PHUKET – Thai authorities say that they have rescued nearly 700 people from Myanmar’s beleaguered Rohingya minority who were being held by alleged human traffickers in the country’s south.
Police Major-Colonel Thanusin Duangkaewngam said police and government officials raided a warehouse in Sadao district in Songkhla province on Friday and rescued 307 Rohingya boat people.Muslim refugees stand near their tents in Awetawgyi refugee camp in Sittwe, Rakhine State, western Myanmar
The migrants told police that they had voluntarily come to Thailand as part of a journey to a third country.
Police arrested eight suspects believed to be traffickers.
The authorities also raided makeshift shelters in the same district on Thursday and discovered 397 Rohingya, including 11 women and 12 children.
Officials say the migrants will be repatriated to Myanmar. The migrants had languished in the warehouses for three months, waiting to be trafficked to a “third country”, local police said.
“They are now waiting for deportation which will be done by Thailand’s immigration police,” Lieutenant Colonel Katika Jitbanjong of Padang Besar local police told the AFP news agency.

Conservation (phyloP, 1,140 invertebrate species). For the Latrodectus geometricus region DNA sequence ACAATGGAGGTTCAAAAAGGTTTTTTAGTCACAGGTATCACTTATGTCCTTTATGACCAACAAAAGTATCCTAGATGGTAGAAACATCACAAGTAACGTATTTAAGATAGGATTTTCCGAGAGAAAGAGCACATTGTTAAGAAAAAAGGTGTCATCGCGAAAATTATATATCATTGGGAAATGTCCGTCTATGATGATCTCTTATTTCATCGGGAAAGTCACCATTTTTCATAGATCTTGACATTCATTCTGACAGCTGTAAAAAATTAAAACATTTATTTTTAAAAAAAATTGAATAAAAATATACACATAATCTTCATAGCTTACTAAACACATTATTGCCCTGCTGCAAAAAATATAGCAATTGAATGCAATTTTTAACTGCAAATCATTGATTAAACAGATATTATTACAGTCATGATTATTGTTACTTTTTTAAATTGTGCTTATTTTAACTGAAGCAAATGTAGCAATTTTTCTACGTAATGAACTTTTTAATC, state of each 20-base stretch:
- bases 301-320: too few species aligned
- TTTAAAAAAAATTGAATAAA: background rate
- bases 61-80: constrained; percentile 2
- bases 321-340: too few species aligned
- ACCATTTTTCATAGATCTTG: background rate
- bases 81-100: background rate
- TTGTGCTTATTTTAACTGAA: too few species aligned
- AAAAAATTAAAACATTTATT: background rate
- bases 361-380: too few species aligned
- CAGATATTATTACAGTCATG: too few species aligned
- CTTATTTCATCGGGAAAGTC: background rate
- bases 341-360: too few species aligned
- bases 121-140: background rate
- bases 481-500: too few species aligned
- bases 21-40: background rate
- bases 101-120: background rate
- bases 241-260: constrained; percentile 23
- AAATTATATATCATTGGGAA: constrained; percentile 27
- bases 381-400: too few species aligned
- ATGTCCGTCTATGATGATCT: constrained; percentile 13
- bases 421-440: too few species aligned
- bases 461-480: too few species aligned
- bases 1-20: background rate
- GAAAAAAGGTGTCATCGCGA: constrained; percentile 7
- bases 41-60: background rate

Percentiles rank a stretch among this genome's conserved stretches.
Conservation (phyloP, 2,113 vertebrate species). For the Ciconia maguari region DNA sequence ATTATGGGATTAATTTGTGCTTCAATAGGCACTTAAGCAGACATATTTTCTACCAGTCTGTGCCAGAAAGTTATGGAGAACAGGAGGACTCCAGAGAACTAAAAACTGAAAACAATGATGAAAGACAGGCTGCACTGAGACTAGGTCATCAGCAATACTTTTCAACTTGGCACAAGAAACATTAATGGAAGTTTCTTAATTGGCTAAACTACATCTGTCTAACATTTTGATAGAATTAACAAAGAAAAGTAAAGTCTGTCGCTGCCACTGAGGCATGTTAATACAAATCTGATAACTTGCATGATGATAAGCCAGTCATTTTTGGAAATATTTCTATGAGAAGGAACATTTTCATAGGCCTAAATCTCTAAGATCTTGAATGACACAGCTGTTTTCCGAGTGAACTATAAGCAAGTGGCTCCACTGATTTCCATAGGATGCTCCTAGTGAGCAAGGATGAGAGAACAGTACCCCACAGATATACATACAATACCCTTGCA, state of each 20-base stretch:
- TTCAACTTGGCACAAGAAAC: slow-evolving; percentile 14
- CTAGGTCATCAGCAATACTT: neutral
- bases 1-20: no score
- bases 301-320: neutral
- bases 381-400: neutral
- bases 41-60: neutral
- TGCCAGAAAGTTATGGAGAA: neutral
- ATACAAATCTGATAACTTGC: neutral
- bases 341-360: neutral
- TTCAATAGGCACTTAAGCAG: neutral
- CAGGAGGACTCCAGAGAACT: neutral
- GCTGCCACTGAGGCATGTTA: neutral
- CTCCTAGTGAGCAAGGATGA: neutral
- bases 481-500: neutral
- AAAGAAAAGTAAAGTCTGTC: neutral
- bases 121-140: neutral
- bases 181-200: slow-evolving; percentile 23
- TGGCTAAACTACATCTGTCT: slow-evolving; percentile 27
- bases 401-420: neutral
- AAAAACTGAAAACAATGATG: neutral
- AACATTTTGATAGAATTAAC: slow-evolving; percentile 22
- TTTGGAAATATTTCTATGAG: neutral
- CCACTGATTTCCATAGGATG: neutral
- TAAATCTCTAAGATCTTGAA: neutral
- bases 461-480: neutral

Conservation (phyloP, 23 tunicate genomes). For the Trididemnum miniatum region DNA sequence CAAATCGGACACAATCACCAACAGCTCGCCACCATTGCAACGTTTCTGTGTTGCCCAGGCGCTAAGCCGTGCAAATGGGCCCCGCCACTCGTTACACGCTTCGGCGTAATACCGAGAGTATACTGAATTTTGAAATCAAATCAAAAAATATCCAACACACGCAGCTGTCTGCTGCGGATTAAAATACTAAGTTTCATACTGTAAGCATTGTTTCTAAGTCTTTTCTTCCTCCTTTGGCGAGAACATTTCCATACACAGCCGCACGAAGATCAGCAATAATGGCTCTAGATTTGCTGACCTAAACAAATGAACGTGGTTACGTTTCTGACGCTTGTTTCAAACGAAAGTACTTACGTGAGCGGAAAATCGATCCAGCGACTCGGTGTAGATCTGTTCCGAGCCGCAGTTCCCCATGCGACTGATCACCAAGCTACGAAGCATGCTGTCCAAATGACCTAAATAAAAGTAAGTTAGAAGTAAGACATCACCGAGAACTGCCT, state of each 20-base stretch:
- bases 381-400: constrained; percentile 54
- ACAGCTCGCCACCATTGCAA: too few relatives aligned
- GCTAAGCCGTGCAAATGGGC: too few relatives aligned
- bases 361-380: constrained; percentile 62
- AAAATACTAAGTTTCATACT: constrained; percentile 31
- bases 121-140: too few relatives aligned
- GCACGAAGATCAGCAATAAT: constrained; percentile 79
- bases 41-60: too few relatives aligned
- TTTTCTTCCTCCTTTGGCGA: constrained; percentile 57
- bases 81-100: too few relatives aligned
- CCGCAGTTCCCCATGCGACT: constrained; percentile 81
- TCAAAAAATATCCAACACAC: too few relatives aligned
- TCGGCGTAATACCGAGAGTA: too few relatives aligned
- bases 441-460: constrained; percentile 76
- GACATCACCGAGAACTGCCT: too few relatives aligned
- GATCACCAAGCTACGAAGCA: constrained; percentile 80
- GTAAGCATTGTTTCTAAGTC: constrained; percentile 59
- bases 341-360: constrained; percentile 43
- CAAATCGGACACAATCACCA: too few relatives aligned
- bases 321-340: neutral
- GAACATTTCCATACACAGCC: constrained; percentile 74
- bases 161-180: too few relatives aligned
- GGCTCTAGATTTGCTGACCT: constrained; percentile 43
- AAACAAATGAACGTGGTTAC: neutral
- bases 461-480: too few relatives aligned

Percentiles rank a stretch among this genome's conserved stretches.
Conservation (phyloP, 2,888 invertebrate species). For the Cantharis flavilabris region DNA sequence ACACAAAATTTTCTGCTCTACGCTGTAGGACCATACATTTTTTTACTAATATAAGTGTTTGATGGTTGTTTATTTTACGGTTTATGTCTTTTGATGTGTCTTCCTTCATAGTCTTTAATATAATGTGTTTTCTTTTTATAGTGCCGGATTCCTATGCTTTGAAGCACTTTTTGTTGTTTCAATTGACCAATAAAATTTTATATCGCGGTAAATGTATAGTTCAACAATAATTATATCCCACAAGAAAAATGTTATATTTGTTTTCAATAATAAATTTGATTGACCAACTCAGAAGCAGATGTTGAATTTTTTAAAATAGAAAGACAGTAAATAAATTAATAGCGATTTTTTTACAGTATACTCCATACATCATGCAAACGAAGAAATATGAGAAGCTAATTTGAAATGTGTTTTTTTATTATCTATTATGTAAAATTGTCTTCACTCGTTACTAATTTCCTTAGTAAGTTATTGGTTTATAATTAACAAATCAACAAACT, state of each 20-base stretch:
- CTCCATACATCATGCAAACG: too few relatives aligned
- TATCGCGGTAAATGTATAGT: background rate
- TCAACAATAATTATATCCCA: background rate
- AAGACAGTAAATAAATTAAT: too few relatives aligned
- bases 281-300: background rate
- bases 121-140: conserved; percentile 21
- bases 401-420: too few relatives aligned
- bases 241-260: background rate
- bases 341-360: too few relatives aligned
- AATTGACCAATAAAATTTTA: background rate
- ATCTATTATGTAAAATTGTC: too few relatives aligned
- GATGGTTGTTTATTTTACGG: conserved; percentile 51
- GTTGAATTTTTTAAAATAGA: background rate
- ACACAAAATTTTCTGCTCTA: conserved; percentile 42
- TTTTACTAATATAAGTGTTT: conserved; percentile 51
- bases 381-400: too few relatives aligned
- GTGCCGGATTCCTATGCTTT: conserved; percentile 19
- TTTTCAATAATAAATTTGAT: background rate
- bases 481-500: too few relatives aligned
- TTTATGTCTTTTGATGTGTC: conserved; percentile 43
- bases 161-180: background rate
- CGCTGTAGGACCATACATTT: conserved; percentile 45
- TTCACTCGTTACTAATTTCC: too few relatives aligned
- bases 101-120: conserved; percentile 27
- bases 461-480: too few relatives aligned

“They told officials that they had volunteered to come [to Thailand],” he said, adding police were seeking an arrest warrant for the Thai landowner on charges of human trafficking and sheltering illegal migrants.
Human rights activists have called for the Thai government not to deport the Rohingya to Myanmar, where they face widespread discrimination.
Thailand has refused to offer refugee status to the Rohingya, choosing instead to either deport those found to have illegally entered the country, or sending them to Malaysia, which offers sanctuary to the minority.
“Thailand is pursuing a beggar-thy neighbour approach,” according to Phil Robertson of Human Rights Watch Asia.
“Thailand is using the good policy of its neighbour [Malaysia] to escape its own international obligation to protect refugees and it is shameful.”
The UN refugee agency has called on Myanmar’s neighbours to open their borders to people fleeing a wave of communal violence in the western Myanmar state of Rakhine.
Clashes between Buddhists and Muslims have left at least 180 people dead in Rakhine since June, and displaced more than 110,000 others, mostly Rohingya.
Myanmar views the roughly 800,000 Rohingya in Rakhine as illegal Bangladeshi immigrants and denies them citizenship.
Although the tensions have eased since a new outbreak of killings in October, concerns have grown about the fate of asylum-seekers setting sail in overcrowded boats.
Last week, Thailand deported 73 Rohingya boat people back to Myanmar, after they landed on the southern island of Phuket.